I argue that the economics of Hayek and Keynes diverges most significantly not with respect to policy but in their understanding of the role of capital in a market economy, and how capital relates to issues of savings and investment. Specifically, Hayek's Austrian conception of capital provides a different, and very disaggregated, vision of the market process that can help identify the flaws in Keynesian theory and policy. Hayek's view of capital forces the economist to consider the microeconomic foundations of macro economic phenomena in a way that validates Hayek's complaint that Keynes's aggregates conceal the fundamental mechanisms of change.
JEL Codes: B22, B31, E12
Keywords: Keynes; Capital theory; Business cycles; Macroeconomics; Hayek
The Great Recession of recent years has rekindled an economic debate that first erupted around 80 years ago between future Nobel Laureate Friedrich Hayek and Lord John Maynard Keynes, perhaps the most important economist of the 20 century. From thousands of pages of text in academic journals, popular magazines, and online, to a rap video that has been seen by more than 2 million viewers, this round of the Hayek-Keynes debate is, quite plausibly, even largerscale and more intense than the original. Much of the current conversation has focused on the ways in which the two thinkers' visions of the economy were so different and thereby led to very different policy conclusions. The general idea is that Hayek had much more confidence in the self-correcting powers of markets while Keynes was more focused on the ways in which those processes could break down. In turn, the Hayekian perspective on recessions has seen the boom that precedes the bust as being the period that deserves the most attention, as it is there that government manipulation of the monetary system leads to intertemporal dis coordination and the mistaken investments that are eventually revealed as the boom turns to bust. Keynesians, by contrast, have devoted their energy to the bust phase of the cycle, perhaps unsurprisingly as Keynes's magnum opus was written and published during the very depths of the Great Depression.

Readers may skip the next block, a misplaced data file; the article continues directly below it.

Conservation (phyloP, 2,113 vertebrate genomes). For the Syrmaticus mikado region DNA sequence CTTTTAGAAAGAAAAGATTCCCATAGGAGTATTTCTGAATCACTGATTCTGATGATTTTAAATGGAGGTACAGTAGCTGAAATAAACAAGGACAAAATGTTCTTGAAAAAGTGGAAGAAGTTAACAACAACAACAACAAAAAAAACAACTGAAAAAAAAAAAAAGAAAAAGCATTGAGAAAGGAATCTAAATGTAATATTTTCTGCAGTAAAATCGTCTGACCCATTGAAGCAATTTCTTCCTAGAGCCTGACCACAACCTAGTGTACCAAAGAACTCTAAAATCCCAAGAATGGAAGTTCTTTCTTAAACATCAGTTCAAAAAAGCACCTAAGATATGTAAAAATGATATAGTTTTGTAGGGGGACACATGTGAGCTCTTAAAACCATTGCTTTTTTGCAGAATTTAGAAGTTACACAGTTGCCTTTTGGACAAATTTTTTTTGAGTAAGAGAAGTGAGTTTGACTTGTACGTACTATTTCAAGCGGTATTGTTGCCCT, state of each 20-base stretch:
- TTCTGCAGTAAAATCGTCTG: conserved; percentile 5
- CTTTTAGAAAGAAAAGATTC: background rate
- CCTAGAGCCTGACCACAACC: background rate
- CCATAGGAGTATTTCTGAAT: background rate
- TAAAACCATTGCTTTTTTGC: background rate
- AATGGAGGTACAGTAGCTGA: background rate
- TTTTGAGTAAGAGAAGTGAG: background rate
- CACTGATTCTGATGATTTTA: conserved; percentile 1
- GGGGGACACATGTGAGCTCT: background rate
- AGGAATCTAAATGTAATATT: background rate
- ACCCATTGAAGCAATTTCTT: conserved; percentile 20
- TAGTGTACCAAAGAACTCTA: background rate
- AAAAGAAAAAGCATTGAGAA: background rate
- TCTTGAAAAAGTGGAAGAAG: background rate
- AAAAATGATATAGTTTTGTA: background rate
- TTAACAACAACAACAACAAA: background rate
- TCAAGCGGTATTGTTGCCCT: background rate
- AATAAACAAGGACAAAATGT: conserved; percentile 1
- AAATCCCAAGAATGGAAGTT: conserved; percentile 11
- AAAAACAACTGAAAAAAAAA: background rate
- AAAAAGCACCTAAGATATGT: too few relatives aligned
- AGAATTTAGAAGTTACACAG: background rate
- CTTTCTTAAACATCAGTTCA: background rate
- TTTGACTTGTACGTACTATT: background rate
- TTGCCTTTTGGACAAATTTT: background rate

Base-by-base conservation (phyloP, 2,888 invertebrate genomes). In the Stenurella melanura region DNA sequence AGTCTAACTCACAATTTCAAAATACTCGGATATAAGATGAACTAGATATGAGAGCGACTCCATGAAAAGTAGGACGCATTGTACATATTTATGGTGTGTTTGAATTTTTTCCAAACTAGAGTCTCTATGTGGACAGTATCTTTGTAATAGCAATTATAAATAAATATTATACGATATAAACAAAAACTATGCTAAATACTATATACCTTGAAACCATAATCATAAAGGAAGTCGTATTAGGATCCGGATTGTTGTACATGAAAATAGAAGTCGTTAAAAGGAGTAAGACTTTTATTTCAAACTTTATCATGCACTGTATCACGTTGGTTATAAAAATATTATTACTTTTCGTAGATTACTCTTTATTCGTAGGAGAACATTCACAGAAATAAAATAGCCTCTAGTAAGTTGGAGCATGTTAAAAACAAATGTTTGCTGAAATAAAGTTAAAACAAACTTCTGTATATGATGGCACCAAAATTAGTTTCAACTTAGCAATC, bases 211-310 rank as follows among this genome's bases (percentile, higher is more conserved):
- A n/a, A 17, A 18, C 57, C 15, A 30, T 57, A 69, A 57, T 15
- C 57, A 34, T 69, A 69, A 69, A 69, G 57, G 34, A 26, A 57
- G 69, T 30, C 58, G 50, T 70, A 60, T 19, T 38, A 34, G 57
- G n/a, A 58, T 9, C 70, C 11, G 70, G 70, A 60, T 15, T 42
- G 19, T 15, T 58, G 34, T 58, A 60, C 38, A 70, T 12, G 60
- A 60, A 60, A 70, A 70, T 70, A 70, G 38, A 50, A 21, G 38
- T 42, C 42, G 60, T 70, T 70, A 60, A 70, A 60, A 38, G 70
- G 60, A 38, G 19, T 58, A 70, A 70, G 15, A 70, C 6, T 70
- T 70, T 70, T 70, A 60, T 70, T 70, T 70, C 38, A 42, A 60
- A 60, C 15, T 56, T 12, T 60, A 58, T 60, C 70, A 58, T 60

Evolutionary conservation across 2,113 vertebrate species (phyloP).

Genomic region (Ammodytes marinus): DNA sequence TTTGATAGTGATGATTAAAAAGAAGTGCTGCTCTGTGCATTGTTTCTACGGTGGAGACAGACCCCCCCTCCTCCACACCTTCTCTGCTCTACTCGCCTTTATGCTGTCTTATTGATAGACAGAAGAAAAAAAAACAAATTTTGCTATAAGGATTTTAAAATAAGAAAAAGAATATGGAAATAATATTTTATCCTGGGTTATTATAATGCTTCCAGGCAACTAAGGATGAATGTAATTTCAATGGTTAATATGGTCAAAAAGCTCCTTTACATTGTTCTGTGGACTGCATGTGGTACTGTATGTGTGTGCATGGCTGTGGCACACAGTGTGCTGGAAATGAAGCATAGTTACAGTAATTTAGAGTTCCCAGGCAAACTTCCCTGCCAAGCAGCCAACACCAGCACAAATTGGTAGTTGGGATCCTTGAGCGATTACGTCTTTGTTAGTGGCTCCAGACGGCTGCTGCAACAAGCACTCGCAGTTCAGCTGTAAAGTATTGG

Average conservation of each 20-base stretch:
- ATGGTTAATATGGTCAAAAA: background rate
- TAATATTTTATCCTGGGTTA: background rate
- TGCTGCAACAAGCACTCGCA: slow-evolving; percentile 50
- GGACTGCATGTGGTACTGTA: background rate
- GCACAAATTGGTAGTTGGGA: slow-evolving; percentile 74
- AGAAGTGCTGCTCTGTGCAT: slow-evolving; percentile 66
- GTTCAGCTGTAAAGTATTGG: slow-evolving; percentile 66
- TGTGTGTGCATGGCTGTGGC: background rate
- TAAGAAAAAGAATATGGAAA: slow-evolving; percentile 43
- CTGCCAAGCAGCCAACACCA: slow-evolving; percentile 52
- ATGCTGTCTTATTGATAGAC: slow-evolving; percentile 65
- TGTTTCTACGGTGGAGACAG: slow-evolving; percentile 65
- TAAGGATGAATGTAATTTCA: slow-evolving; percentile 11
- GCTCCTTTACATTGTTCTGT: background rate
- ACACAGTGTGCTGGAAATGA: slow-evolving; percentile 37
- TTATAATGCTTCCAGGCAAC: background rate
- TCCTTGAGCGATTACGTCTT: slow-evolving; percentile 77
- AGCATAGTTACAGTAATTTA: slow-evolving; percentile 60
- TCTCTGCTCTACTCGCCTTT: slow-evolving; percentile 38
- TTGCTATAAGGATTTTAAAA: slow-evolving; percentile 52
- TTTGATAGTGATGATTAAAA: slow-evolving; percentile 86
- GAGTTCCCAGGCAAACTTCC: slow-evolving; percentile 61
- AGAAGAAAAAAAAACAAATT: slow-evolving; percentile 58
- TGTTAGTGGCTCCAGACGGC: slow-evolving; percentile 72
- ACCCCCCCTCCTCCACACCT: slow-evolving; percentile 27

Although these differences are certainly real and meaningful, they only scratch the surface of what I will argue is the most fundamental difference between Hayek and Keynes. To understand why they disagreed on the degree to which markets were self-correcting and therefore the degree to which governments were needed and able to improve on the outcomes markets produced, we need to get behind the broad visions of self-adjustment and the role of government to their actual economics. Here too, much has been written about the very different approaches to what is now known as macroeconomics that can be found in each thinker's work. However, the differences are unlikely to be found at the level of, say, the Austrian business cycle theory as such versus the Keynesian income-expenditure model as such. Those "macro" models rest on very different visions of the underlying microeconomic processes. Each thinker's view of the stability of the macroeconomy is really a reflection of how each understood the coordination processes of the micro economy. More specifically, I will argue that it is how each thinker understood, or failed to understand, the role of capital in the market economy that is at the core of their contrasting visions of the economy as a whole. These contrasting conceptions of capital are crucial for their understanding of the broader issue of whether the market is capable of generating intertemporal coordination or whether it is prone to systematic failures. Keynesianism has long believed the latter, and I will argue that Keynes's flawed view of capital can help to explain why, as well as why his view of intertemporal coordination is mistaken. Finally, I will look at how these views of capital contribute to how Hayek and Keynes saw the …